Mina's top electric vans coming in 2020 and beyond

24th April 2020
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Here at Mina, we are passionate about enabling you to have cost-efficient, no fuss, green electricity for your electric vehicles, and believe that whether you are a family with 2.4 kids, or a business with a fleet of 4000, this should be the same for everyone. 

As we have highlighted before, many cities are introducing Clean Air Zones and Low Emissions Zones in the coming years, which means it’s just a matter of time before we are all required to step up our low-emission game, and for businesses electric vans vans are set to become ever-more important to those that want to keep working in urban areas. 

It’s thought that electric vans will work best for fleets that cover short distances and so-called ‘last-mile’ delivery services. These companies largely operate in urban areas and do multiple stops on a route from the depot, and the very latest vans offer the kind of telematics that allow fleet operators to optimise routes so that battery range is less of a concern. However, constant improvements in battery technology means electric vans have increased range capability, so they should be able to do a day’s work without having to be recharged. Once the van is back at the depot or the employee’s home, it can then be charged overnight at a relatively low cost when compared to filling up with diesel or petrol.

Here’s some of the best E-Vans that we would love to see picked up by fleet managers over the coming months, and why we love them: 

LEV van

The London Electric Vehicle Company (LEVC) is well on the way to adding a second vehicle to its line-up to join its TX taxi. The new van will use the same running gear as the taxi, so will have a large battery and a small petrol engine to extend its range, but the van will get a more conventional look than the taxi, as it will ditch the retro-inspired front end and tail of that model in favour of something more reserved.

It’ll use a 1.5-litre three-cylinder petrol engine from sister company Volvo, as well as an additional electric motor to power the rear wheels. The same system can be found in the current LEVC taxi, and the same pure-electric range of 80 miles is promised here.

Initially, the van will be available in just one body style, however, LEVC hasn’t ruled out different variants in future. Expect a typical van set-up, with sliding side doors and rear access, too, although the taxi’s tight turning circle could be retained to help the LEVC van in the urban areas it will be designed to tackle.

Ford Transit Hybrid

While it’s not a pure electric model, the plug-in Ford Transit Custom PHEV garners interest because Ford’s mid-sized van is the UK’s best-seller, and this is Ford’s first foray into electrification for its commercial vehicles.

The Transit Custom PHEV features a 1.0-litre three-cylinder EcoBoost turbo petrol engine that works as a generator to charge the 14kWh battery and electric motor. This gives the Transit Custom a range of 30 miles on electric power, while the engine recharges the battery when necessary.

Inside, the PHEV has the same cargo volume as the standard Transit Custom, at six cubic metres in standard wheelbase form, while a payload in excess of a tonne is also promised. The Transit Custom PHEV underwent trials with a number of companies, including Transport for London and the Metropolitan Police, before arriving in Transit Dealers in the second half of 2019.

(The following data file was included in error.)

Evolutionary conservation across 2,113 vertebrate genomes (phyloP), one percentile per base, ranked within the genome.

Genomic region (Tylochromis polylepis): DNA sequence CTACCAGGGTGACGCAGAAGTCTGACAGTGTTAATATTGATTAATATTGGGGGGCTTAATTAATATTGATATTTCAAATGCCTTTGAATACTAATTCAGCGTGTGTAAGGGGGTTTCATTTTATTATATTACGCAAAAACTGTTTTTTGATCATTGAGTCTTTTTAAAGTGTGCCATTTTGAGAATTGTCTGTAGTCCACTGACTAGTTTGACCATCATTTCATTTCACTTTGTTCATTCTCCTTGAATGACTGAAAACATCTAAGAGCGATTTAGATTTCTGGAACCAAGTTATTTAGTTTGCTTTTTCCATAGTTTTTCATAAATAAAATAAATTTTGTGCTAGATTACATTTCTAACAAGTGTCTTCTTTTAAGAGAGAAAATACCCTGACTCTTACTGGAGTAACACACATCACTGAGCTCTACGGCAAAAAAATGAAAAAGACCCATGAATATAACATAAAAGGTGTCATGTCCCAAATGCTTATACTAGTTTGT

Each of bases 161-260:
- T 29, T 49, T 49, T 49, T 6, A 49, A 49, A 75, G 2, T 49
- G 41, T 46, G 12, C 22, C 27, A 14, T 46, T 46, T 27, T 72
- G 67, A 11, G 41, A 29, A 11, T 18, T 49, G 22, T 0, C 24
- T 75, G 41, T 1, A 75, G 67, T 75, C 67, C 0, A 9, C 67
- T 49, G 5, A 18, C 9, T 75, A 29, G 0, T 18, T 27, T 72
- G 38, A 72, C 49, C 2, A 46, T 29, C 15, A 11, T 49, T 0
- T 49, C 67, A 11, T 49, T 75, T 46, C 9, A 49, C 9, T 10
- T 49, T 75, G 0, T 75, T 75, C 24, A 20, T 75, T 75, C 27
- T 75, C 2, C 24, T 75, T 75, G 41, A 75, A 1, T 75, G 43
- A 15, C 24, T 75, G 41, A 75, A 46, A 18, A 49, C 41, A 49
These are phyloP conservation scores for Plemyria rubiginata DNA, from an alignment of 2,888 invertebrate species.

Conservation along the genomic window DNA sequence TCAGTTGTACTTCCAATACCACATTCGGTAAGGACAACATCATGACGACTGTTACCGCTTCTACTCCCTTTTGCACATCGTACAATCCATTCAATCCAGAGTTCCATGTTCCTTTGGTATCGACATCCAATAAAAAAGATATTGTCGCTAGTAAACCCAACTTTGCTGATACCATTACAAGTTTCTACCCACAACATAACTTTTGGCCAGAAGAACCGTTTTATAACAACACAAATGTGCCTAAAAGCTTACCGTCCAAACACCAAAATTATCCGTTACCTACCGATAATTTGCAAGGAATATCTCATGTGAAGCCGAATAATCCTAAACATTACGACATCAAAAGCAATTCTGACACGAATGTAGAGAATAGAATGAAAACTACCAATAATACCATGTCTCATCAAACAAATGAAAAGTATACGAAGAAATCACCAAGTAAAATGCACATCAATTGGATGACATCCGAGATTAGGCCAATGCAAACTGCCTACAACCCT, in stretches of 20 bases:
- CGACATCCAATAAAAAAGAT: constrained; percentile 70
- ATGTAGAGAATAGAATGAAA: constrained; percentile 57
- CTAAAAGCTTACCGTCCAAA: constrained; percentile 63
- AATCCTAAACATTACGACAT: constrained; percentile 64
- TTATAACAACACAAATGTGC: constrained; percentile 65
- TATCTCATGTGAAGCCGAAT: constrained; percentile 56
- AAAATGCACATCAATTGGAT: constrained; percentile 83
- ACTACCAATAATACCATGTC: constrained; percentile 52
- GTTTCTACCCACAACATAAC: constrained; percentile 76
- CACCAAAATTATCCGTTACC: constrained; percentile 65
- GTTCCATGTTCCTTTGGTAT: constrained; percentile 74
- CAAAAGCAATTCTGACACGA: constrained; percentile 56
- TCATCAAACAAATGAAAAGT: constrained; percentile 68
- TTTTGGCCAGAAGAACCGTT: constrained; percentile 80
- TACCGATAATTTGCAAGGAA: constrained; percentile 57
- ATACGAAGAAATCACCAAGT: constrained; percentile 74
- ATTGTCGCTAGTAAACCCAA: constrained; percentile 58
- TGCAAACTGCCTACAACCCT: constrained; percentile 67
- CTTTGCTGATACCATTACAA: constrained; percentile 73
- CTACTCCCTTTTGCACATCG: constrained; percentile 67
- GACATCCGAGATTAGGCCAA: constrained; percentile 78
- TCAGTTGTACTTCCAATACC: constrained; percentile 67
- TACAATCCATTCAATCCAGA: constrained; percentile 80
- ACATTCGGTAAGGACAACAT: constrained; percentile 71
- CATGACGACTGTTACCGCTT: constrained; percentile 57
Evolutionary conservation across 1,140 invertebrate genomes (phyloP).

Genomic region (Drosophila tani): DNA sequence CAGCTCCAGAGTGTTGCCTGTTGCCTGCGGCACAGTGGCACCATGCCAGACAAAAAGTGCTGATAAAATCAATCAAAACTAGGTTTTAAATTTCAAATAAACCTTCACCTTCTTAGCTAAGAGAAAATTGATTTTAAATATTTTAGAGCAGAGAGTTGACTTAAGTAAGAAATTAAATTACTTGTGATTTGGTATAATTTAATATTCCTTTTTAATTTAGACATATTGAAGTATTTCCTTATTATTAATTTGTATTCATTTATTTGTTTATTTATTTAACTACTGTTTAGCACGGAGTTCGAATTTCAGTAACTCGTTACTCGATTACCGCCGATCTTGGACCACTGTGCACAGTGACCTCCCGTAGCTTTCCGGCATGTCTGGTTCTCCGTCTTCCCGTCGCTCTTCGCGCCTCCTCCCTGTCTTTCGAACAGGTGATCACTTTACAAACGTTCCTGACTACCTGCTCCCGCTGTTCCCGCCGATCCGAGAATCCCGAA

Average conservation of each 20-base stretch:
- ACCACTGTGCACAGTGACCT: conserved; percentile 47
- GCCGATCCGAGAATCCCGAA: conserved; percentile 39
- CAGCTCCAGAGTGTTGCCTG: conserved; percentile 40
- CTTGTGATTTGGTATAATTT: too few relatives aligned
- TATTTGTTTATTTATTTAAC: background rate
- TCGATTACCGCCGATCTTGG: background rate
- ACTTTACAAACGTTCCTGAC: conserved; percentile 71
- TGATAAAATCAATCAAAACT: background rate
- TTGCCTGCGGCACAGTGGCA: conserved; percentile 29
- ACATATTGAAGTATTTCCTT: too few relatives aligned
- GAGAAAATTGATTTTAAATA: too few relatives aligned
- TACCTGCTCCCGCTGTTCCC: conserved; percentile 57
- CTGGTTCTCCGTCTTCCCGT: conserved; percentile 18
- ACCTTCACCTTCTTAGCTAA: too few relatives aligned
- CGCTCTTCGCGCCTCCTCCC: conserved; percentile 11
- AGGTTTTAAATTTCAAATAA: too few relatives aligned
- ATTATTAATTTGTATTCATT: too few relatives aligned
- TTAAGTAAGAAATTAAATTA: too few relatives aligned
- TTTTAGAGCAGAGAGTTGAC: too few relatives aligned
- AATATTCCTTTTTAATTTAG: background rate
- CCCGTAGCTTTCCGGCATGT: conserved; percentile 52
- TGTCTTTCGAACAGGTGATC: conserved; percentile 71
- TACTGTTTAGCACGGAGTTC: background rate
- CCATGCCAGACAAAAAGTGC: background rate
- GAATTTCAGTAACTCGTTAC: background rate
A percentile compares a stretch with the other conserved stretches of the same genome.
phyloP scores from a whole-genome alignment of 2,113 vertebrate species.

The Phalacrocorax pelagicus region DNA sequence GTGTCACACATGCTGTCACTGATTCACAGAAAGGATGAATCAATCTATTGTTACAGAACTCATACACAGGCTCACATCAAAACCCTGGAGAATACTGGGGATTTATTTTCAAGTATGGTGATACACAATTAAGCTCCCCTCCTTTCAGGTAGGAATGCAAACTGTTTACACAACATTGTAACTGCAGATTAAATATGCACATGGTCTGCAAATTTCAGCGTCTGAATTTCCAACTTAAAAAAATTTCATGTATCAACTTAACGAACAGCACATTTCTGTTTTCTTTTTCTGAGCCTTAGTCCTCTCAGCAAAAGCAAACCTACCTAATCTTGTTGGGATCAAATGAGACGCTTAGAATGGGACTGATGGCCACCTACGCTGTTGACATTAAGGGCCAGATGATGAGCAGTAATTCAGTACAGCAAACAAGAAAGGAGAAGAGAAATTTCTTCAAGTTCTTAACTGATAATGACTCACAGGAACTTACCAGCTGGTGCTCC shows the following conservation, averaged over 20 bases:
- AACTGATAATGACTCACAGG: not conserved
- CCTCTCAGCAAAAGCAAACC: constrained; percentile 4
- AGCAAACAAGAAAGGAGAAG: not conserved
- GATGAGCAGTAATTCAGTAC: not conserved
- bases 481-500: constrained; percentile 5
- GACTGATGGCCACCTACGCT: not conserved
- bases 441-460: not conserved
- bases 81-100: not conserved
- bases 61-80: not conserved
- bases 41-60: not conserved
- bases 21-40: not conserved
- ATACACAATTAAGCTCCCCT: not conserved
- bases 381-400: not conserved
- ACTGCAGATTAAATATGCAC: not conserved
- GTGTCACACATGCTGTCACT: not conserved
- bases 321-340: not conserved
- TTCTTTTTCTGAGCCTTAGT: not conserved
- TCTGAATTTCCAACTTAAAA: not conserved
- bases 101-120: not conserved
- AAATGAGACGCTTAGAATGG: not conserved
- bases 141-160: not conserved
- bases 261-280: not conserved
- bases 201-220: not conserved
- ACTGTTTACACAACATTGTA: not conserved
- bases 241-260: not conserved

Fiat Ducato Electric

The Ducato Electric was announced in July 2019, and Fiat says the Ducato Electric will be offered in the same range of body variants as the diesel equivalent, with load volumes from 10 to 17 cubic metres and a maximum payload of 1,950kg. Its motor will produce just over 120bhp, while a range of battery sizes will offer ranges from 136 to 223 miles (albeit calculated using the old NEDC test method).

The Fiat Ducato van is an absolute tour de force of camper conversion, accounting for roughly 75 percent of European motorhomes, so eventually everyone from work crews to stealthy #vanlifers could be cruising around in a quiet, zero-emissions van!

Mercedes eSprinter

The eSprinter is Mercedes’ second all-electric van, basically a larger version of the eVito. The eSprinter is based on the front-wheel-drive version of the award-winning Sprinter panel van, and the addition of an electric drive system hasn't impacted on that model's vast 10.5 cubic-metre load area. Like all electric vans, the motor is up front where the engine would sit, while the battery pack is located under the floor. Mercedes fits this into a steel cage to help protect it from impact in the event of an accident.

You can order it with three (35kWh) or four (55kWh) battery packs; with the smaller pack, range is 71 miles and the payload is 1,040kg, while the larger one manages 104 miles and 891kg - which Mercedes claims is enough for a days' work doing 'last mile' deliveries. Impressively, integrated fast charging means the battery can be topped up to 80% capacity in 30 minutes.

VW e-Transporter

For VW, the e-Transporter and e-Caddy have been created with the assistance of German tuning company Abt. While Abt is more famous for running motorsport programmes for Audi and VW in touring cars and more recently the Formula E single seater series, the e-van project sees it take a different approach with electric drive. Here, Abt takes the standard versions of the Caddy small van and mid-size T6 Transporter and simply fits the electric drive at its own factory. 

The ‘basic’ e-Transporter has a range of 129 miles, but VW also offers the option of adding a second battery to the T6 that doubles its capacity and takes the van's range up to nearly 250 miles - which is further than any electric van currently on sale or even coming soon.

If you’re looking for support to take your fleet electric, get in touch. We can help.